Everyone who begins a divorce watches television or has a friend who has certain beliefs in the divorce system that often shape how they talk about the process, view it and sometimes advise their friends. In this blog, we address three myths that are commonplace in Indiana. Avoid these and make the most of your divorce and expectations. Sixty-day divorce. Under the Divorce Act, the court can divorce parties in 60 days. However, divorce is a complex financial transaction and where there are children involved, one that their ...
Tag: joint custody
Divorce is shrouded in fear and urban legend. However, for most couples in a broken relationship, it is the pathway to move on in a new and more positive direction when the divorce is ultimately granted by the Court. While divorce is a complex legal and financial transaction—and also an emotional one—sometimes involving professionals from psychologists to tax experts, it all boils down to three basic concepts you must understand to properly begin a divorce or help a ...
Navigating the divorce process raises a lot of questions for parents. It’s common to have concerns about your physical and legal custody, especially when both parties don’t automatically agree on a plan. That’s when it might be time to call on a child custody lawyer. Whether you’re seeking primary or joint custody, you need to show the court how you provide for and spend quality time with your children—and that what you want for custody is ...
Research consistently shows that the more involved a father is, the more successful his child is. Yet, winning primary or joint custody in a divorce case can be difficult for dads, even with the courts’ increasingly progressive views of co-parenting. Though it’s commonly believed that mothers “always” win primary custody, dads who prove their involvement and commitment in their child’s life can make an equally compelling case in today’s legal system. ...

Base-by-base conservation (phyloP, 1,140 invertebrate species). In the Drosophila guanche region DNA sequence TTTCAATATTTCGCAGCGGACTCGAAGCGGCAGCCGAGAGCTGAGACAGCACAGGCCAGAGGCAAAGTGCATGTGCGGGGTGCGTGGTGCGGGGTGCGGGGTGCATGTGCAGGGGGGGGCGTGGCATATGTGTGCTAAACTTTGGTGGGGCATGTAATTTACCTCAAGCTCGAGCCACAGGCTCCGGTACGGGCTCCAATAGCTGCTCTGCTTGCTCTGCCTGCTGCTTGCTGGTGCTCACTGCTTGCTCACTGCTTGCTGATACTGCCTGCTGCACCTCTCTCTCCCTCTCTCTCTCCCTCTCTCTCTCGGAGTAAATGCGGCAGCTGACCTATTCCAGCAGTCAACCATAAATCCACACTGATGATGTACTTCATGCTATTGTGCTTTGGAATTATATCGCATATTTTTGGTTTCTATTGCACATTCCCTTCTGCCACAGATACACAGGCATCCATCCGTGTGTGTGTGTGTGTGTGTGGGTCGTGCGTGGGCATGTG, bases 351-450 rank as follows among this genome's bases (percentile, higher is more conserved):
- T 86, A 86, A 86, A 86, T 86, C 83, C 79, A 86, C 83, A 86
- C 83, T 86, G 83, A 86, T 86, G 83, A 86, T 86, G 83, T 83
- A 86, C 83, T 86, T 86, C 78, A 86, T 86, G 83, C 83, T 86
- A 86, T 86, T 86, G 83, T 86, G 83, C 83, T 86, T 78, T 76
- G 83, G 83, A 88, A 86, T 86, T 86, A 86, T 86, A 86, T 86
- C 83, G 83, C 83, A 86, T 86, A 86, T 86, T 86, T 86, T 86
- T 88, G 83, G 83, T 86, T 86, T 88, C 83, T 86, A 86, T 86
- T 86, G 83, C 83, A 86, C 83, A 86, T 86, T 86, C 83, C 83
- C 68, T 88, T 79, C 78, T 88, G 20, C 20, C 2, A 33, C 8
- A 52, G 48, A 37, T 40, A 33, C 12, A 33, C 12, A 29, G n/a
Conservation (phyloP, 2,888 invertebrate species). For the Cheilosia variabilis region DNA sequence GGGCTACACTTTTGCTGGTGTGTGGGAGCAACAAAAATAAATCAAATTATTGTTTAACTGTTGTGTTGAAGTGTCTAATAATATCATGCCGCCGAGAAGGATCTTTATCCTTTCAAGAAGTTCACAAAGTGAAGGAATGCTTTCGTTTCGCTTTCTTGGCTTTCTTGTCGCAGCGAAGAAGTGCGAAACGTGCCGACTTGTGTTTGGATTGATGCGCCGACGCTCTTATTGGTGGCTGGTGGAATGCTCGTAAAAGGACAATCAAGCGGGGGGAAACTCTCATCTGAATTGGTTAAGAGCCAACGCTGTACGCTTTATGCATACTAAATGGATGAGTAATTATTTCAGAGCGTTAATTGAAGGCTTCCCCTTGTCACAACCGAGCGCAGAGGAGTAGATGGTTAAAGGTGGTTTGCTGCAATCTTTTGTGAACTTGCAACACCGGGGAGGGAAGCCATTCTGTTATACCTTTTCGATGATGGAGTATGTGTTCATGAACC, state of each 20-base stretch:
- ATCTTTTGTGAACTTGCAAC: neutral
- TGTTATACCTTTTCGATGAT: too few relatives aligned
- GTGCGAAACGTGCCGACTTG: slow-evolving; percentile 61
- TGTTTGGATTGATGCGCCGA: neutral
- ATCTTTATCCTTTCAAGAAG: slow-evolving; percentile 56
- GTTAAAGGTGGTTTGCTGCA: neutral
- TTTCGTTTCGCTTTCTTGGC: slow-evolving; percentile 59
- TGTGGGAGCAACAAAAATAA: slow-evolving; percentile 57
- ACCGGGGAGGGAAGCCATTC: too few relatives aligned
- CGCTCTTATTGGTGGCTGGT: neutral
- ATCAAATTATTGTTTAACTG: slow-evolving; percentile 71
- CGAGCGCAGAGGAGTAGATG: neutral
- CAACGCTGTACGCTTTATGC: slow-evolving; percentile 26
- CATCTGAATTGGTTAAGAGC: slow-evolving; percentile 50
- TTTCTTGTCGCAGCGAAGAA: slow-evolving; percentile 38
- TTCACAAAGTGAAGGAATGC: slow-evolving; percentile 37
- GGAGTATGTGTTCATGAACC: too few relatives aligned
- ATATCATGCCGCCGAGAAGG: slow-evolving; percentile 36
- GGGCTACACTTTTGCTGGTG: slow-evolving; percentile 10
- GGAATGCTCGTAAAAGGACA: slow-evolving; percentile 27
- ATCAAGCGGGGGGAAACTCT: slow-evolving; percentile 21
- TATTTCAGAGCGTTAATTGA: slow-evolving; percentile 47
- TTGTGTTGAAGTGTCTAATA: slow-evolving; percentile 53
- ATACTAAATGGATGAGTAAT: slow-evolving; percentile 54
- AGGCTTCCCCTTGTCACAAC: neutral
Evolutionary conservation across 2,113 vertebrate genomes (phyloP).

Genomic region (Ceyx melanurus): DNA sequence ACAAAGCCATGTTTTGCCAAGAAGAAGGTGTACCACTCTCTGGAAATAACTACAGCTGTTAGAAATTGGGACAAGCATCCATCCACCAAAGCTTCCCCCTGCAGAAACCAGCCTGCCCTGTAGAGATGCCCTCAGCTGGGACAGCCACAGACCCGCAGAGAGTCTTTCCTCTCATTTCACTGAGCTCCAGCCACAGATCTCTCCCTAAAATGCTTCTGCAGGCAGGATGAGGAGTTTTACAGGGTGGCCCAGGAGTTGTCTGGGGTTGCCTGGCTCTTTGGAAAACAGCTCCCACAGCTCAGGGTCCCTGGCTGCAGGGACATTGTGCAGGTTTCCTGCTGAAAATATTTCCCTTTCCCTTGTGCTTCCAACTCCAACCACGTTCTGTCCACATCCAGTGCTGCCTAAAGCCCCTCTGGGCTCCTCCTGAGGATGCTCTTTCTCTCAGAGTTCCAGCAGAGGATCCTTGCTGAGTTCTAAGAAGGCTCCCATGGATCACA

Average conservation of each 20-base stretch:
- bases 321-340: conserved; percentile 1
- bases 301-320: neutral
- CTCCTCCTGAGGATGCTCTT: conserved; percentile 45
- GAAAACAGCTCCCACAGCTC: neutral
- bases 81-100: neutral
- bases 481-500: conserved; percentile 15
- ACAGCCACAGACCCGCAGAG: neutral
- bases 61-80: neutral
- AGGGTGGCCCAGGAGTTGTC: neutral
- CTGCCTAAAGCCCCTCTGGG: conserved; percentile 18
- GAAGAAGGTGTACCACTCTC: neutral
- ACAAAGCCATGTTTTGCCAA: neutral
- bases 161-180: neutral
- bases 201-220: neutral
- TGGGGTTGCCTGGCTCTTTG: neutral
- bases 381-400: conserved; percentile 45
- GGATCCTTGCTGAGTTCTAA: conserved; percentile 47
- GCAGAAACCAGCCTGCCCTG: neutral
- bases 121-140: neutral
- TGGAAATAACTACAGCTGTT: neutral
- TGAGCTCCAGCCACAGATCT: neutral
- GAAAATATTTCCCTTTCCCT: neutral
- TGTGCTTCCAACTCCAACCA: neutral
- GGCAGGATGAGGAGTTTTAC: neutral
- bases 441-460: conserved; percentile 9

In today’s world, fathers are more active in their children’s lives than ever. In households where both parents work, some fathers are their children’s primary caregivers. However, in the unfortunate situation where a divorce occurs, many fathers feel “doomed” and have the belief that mothers always get “custody”. This blog explores what “custody” means and provides key tips for fathers who seek custody in a divorce. The point to start with is an understanding of both “physical” and “legal” custody under Indiana law. ...
Almost everyone knows someone who has been, is or will be going through a “terrible” custody battle. The best of parents—acting under the stress of a separation or divorce—experiences a range of emotions from loss to rage. In some cases, the perceptions of the parents are magnified by underlying psychological issues, substance abuse or both and lead to the truly high-conflict custody case. While there is no legal definition for a high conflict custody case, they all share some of the same hallmark behaviors and incidents ...
The keys to making your best case for obtaining what you want in a divorce trial by focusing on the obvious and basics—but what is rarely ever consciously considered by the parties before or at trial.
November 28, 2017 / Father's Rights
Historically, the tender’s years presumption was law and effectively held that young children were presumed to be better cared for by their mothers, who most often received custody and the fathers “visitation” on divorce. That was a different time when the traditional family had a father working and a mother being a home-maker. This gave way to a gender-neutral legal position that meant, in theory, the recognition that either parent was presumptively able to have physical custody. The blog explores Father’s Rights now, ...
All issues involving child custody and child support have significant social, political, economic and psychological dynamics operating within the legal system and controlling laws. Two key policies that support the law is to maintain the child with a style of living as if the parents were married and meet the child’s best interests. In the very broad area, this blog post explores three trends that are slowly changing domestic law across the country: joint custody, child support ending at age 18, and third parties ...